With much of the country still under some form of lockdown due to COVID-19, communities are increasingly reliant upon the internet to stay connected. The coronavirus’ ability to relegate professional, political, and personal communications to the web underscores just how important end-to-end encryption has already become for internet privacy. During this unprecedented crisis, just like in times of peace and prosperity, watering down online consumer protection is a step in the wrong direction.
The concept of end-to-end encryption is simple; platforms or services that use the system employ complex software to ensure that only the sender and the receiver can access the information being sent. At present, many common messaging apps or video calling platforms offer end-to-end encryption, while the world’s largest social media platforms are in various stages of releasing their own form of encrypted protection.
End-to-end encryption provides consumers with the confidence that their most valuable information online will not be intercepted. In addition to personal correspondence, bank details, health records, and commercial secrets are just some of the private information entered and exchanged through encrypted connections. With consumers unable to carry out routine business in person, such as visiting the DMV, a wealth of private data is increasingly being funneled into online transactions during the COVID-19 pandemic.
Unsurprisingly, however, the ability to communicate online in private has drawn the ire of law enforcement, who are weary of malicious actors being able to coordinate in secret. For example, earlier this year Attorney General Bill Barr called on Apple to unlock two iPhones as part of the Pensacola terror investigation. The request is just the latest chapter in the DOJ’s battle with cellphone makers to get access to private encrypted data.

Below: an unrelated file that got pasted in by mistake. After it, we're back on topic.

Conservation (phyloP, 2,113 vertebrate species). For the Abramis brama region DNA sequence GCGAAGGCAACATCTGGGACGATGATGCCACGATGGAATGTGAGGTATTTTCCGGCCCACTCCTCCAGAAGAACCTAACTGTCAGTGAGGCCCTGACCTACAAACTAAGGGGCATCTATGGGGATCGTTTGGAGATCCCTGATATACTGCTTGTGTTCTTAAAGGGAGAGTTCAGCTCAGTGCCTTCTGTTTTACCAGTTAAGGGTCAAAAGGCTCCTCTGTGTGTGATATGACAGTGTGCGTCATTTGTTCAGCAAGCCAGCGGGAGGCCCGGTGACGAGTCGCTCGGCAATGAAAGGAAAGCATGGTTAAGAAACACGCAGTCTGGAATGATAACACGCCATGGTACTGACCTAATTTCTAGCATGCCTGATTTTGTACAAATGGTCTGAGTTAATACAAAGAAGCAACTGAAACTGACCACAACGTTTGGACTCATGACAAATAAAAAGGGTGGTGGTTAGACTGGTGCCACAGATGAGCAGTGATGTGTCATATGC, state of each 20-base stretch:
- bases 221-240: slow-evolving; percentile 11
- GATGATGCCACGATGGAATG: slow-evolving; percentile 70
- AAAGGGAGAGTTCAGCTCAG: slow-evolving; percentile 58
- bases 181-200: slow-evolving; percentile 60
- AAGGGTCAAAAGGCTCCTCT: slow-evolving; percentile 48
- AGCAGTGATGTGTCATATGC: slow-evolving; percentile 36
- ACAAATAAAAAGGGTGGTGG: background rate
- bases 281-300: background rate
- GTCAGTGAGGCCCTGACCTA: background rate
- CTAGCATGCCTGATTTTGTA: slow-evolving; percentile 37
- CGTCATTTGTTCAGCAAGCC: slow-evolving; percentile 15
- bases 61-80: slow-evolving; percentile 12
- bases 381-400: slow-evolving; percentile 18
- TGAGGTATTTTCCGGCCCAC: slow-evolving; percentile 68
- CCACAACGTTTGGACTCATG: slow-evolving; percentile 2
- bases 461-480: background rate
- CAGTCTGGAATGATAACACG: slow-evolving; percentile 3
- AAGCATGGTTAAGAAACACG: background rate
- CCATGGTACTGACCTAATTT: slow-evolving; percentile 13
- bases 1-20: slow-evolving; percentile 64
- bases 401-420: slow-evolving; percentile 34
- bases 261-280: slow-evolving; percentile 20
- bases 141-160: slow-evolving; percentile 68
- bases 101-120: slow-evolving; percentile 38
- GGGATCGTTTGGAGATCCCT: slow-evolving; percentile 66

While Apple has so far refused to forego the integrity of its encryption, the push to poke loopholes into online privacy continues. The problem is not the DOJ’s investigation, but rather the precedent it would set. As Apple CEO Tim Cook noted in 2016, cracking encryption or installing a backdoor would effectively create a “master key.” With it, law enforcement would be able to access any number of devices.
Law enforcement agents already have a panoply of measures at their fingertips to access the private communications of suspected criminals and terrorists. From the now-infamous FISA warrants used to wiretap foreign spies to the routine subpoenas used to access historic phone records, investigators employ a variety of methods to track and prosecute criminals.
Moreover, creating a backdoor to encrypted services introduces a weak link in the system that could be exploited by countless third-party hackers. While would-be terrorists and criminals will simply shift their communications to new, yet-to-be cracked encryption services, everyday internet users will face a higher risk of having their data stolen. An effort to stop crime that results in an opportunity for even more crime seems like a futile move.
Efforts to weaken encryption protections now appear even more misjudged due to a rise in cybercrime during the COVID-19 pandemic. Organizations such as the World Health Organization have come under cyberattack in recent weeks, with hundreds of email passwords being stolen. Similarly, American and European officials have recently warned that hospitals and research institutions are increasingly coming under siege from hackers. According to the FBI, online crime has quadrupled since the beginning of the pandemic.
In light of this cyber-crimewave, it seems that now is the time for more internet privacy protection, not less. Internet users across America, and around the world, rely on end-to-end encryption for countless uses online. This reliance has only increased during the COVID-19 pandemic, as more consumers turn to online solutions. Weakening internet privacy protections to fight crime might benefit law enforcement, but it would introduce a new risk to law abiding consumers.
PUBLISHED IN INSIDE SOURCES.